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How to Grow Your Social Security Benefits Beyond Retirement Age

How to Grow Your Social Security Benefits Beyond Retirement Age

How to Grow Your Social Security Benefits Beyond Retirement Age

Chances are you’ve heard the term social security benefits at least ten times, and that’s probably being a bit modest.

Social security benefits are payments that are made to qualified retirees, disabled individuals, spouses, children and survivors in the event they have passed on. While the retirement age is from 65-67 (depending on when you were born), many Americans are choosing to continue to work beyond this. For those who are willing and able to continue working beyond the retirement age, it can help them secure the future for themselves and their families for years to come. Not only does continuing to work give you more money to pay expenses and save, but it can also increase your social security benefits. Keep reading as we tell you how to grow your social security benefits beyond retirement age.

Delay Receiving Benefits & Work Longer

Although an individual can begin claiming their social security benefits at their rightful retirement age, they do not have to. For those who choose to wait it allows their social security benefits to significantly expand due to delayed retirement credits. Delayed retirement credits increase your monthly amount each year you wait between your full retirement age and the age of 70.

The credits you receive are based on your earnings recorded for each year of additional work income. Once an individual starts utilizing their retirement benefits, their earnings will be automatically reviewed in order to determine if they’re entitled to an adjustment. Your retirement benefit amount is based on your best 35 years of earnings, so if your new year of earnings is higher than a year used to determine your initial benefit amount, it will be increased.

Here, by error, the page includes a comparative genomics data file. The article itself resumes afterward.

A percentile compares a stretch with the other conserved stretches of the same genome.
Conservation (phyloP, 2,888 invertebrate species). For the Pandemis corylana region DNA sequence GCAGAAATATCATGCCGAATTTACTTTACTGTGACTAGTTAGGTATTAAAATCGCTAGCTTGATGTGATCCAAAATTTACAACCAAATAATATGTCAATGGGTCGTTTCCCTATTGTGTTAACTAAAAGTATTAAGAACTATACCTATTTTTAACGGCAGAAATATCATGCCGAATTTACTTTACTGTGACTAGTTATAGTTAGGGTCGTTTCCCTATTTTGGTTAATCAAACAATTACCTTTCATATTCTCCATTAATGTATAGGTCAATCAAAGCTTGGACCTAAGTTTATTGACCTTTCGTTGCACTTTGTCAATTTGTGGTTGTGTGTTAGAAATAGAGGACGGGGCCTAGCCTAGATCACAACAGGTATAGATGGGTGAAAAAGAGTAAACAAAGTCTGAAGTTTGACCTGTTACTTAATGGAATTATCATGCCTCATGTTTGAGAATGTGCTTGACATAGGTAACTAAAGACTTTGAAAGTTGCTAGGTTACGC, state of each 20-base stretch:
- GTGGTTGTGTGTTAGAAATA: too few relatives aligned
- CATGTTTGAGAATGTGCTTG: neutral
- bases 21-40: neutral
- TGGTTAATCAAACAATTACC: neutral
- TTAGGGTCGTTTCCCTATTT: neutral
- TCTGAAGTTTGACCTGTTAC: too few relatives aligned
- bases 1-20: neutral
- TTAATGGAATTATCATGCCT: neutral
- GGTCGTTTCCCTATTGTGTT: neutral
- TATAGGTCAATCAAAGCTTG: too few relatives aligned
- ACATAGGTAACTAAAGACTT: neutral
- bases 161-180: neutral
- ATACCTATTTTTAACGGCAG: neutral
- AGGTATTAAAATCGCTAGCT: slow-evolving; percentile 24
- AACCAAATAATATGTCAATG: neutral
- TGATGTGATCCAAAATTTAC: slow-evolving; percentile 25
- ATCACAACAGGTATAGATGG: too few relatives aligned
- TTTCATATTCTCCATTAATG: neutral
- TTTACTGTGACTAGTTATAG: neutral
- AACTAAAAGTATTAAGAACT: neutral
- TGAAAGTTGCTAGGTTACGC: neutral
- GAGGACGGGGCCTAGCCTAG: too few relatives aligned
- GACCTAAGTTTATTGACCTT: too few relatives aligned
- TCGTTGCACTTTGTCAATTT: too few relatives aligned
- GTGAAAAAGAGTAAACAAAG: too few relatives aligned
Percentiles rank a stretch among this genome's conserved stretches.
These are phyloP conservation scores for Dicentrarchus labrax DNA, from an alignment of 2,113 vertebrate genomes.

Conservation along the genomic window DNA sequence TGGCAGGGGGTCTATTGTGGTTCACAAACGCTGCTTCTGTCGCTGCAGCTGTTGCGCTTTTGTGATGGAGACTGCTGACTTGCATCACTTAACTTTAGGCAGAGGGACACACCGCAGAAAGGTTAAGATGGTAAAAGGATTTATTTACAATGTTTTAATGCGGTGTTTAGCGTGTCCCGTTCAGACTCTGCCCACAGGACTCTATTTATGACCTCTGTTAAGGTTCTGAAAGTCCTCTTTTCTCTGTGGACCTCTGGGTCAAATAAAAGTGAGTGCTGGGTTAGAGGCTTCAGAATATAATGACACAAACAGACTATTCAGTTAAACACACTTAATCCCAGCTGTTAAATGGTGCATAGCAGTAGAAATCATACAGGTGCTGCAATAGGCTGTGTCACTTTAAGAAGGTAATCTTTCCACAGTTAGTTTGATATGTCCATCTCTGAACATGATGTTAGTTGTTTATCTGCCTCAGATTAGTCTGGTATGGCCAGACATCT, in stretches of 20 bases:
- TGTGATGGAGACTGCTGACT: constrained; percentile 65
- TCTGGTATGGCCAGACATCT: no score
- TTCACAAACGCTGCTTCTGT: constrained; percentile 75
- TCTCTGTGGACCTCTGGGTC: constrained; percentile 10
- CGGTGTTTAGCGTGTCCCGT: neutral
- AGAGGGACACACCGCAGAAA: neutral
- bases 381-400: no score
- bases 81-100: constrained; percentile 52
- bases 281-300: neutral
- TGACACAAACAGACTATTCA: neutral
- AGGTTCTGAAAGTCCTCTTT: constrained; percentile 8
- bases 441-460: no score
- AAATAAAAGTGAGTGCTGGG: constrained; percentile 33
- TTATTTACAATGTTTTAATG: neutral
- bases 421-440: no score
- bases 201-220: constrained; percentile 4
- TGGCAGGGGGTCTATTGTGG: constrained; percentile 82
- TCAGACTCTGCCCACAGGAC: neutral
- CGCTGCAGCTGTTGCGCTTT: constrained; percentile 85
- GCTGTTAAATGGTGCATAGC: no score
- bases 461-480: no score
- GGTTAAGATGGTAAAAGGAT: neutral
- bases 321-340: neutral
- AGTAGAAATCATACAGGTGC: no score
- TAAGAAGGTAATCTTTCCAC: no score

Earn More Money

Another way to increase future social security check payments is to max out your earnings as many years as possible. In 2019, maxing out means you’ve earned $132,900 or more. This is the maximum amount of income subjected to the 6.2% social security payroll tax. For those who max out for all 35 years, they’ll receive the maximum benefit of $2,861 per month once they start receiving social security benefits.

Take Spouses into Consideration

Spouses who have lower earnings could benefit more by taking spousal benefits rather than taking their own retirement. These benefits can be as much as 50% of what the higher-earning spouse receives at their full retirement age. Be mindful though, because in most cases you won’t be able to switch from spousal benefits to your own, even if your own benefit would be higher. Another important thing couples should take into account is survivor benefits. Once one spouse passes away, the other will begin receiving one check. However, this check will be the larger of the two that was being received.

Preparing for your future is extremely important. Not only for yourself, but for your family. If you have questions regarding social security benefits, Mestayer Law Firm is ready to help. Our team provides civil litigation for clients throughout the Gulf Coast area including Pascagoula, Biloxi, and Gulfport. If you are making future plans for your estate, then contact us today and let us help take care of every detail of your finances. Call us today at 228-762-1193 or visit We are your legal experts! You can also visit our office located at 2128 Ingalls Ave. in Pascagoula, Mississippi. We look forward to talking with you!

No representation is made that the quality of legal services performed is greater than the quality of legal services performed by other lawyers.

This article does not create an attorney-client relationship. I am licensed to practice law in Mississippi and have based the information presented on US laws. This article is legal information and is for entertainment and informational purposes only and should not be seen as legal advice. You should consult with an attorney before you rely on this information. Any information provided in this blog is accurate and true to the best of my knowledge, but that there may be omissions, errors or mistakes.

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